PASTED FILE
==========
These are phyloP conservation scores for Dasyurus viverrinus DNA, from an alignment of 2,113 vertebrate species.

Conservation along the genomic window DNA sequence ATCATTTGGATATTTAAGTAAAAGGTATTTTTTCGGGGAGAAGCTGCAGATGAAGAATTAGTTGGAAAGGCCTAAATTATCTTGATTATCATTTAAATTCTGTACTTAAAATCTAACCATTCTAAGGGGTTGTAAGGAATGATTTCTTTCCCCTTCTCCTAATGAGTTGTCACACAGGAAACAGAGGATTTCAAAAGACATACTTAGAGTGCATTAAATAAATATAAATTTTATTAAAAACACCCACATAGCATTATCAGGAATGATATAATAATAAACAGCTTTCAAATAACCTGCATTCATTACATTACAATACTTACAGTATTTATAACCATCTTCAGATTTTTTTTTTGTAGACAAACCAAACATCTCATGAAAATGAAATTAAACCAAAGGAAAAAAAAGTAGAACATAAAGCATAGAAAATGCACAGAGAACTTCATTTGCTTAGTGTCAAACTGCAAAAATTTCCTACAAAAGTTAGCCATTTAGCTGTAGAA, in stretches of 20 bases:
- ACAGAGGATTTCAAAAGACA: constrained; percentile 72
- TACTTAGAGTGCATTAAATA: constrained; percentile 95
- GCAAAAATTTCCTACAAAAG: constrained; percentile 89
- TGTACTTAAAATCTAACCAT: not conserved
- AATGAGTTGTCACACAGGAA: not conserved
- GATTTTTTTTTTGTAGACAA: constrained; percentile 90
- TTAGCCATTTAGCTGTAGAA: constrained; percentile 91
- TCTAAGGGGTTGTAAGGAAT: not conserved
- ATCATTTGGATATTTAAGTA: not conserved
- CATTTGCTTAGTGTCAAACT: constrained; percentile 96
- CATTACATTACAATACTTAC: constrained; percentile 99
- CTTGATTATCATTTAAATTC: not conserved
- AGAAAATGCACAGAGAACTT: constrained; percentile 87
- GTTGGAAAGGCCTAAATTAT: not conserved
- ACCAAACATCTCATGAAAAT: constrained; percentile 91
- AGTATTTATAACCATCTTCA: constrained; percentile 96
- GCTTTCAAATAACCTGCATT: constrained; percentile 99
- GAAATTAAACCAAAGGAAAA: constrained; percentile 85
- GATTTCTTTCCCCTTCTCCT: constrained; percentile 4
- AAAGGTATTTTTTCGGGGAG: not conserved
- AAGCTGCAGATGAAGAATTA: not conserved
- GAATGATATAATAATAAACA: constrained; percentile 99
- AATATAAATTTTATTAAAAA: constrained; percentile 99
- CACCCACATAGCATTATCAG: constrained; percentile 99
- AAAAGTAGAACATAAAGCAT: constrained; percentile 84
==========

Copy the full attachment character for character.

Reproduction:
These are phyloP conservation scores for Dasyurus viverrinus DNA, from an alignment of 2,113 vertebrate species.

Conservation along the genomic window DNA sequence ATCATTTGGATATTTAAGTAAAAGGTATTTTTTCGGGGAGAAGCTGCAGATGAAGAATTAGTTGGAAAGGCCTAAATTATCTTGATTATCATTTAAATTCTGTACTTAAAATCTAACCATTCTAAGGGGTTGTAAGGAATGATTTCTTTCCCCTTCTCCTAATGAGTTGTCACACAGGAAACAGAGGATTTCAAAAGACATACTTAGAGTGCATTAAATAAATATAAATTTTATTAAAAACACCCACATAGCATTATCAGGAATGATATAATAATAAACAGCTTTCAAATAACCTGCATTCATTACATTACAATACTTACAGTATTTATAACCATCTTCAGATTTTTTTTTTGTAGACAAACCAAACATCTCATGAAAATGAAATTAAACCAAAGGAAAAAAAAGTAGAACATAAAGCATAGAAAATGCACAGAGAACTTCATTTGCTTAGTGTCAAACTGCAAAAATTTCCTACAAAAGTTAGCCATTTAGCTGTAGAA, in stretches of 20 bases:
- ACAGAGGATTTCAAAAGACA: constrained; percentile 72
- TACTTAGAGTGCATTAAATA: constrained; percentile 95
- GCAAAAATTTCCTACAAAAG: constrained; percentile 89
- TGTACTTAAAATCTAACCAT: not conserved
- AATGAGTTGTCACACAGGAA: not conserved
- GATTTTTTTTTTGTAGACAA: constrained; percentile 90
- TTAGCCATTTAGCTGTAGAA: constrained; percentile 91
- TCTAAGGGGTTGTAAGGAAT: not conserved
- ATCATTTGGATATTTAAGTA: not conserved
- CATTTGCTTAGTGTCAAACT: constrained; percentile 96
- CATTACATTACAATACTTAC: constrained; percentile 99
- CTTGATTATCATTTAAATTC: not conserved
- AGAAAATGCACAGAGAACTT: constrained; percentile 87
- GTTGGAAAGGCCTAAATTAT: not conserved
- ACCAAACATCTCATGAAAAT: constrained; percentile 91
- AGTATTTATAACCATCTTCA: constrained; percentile 96
- GCTTTCAAATAACCTGCATT: constrained; percentile 99
- GAAATTAAACCAAAGGAAAA: constrained; percentile 85
- GATTTCTTTCCCCTTCTCCT: constrained; percentile 4
- AAAGGTATTTTTTCGGGGAG: not conserved
- AAGCTGCAGATGAAGAATTA: not conserved
- GAATGATATAATAATAAACA: constrained; percentile 99
- AATATAAATTTTATTAAAAA: constrained; percentile 99
- CACCCACATAGCATTATCAG: constrained; percentile 99
- AAAAGTAGAACATAAAGCAT: constrained; percentile 84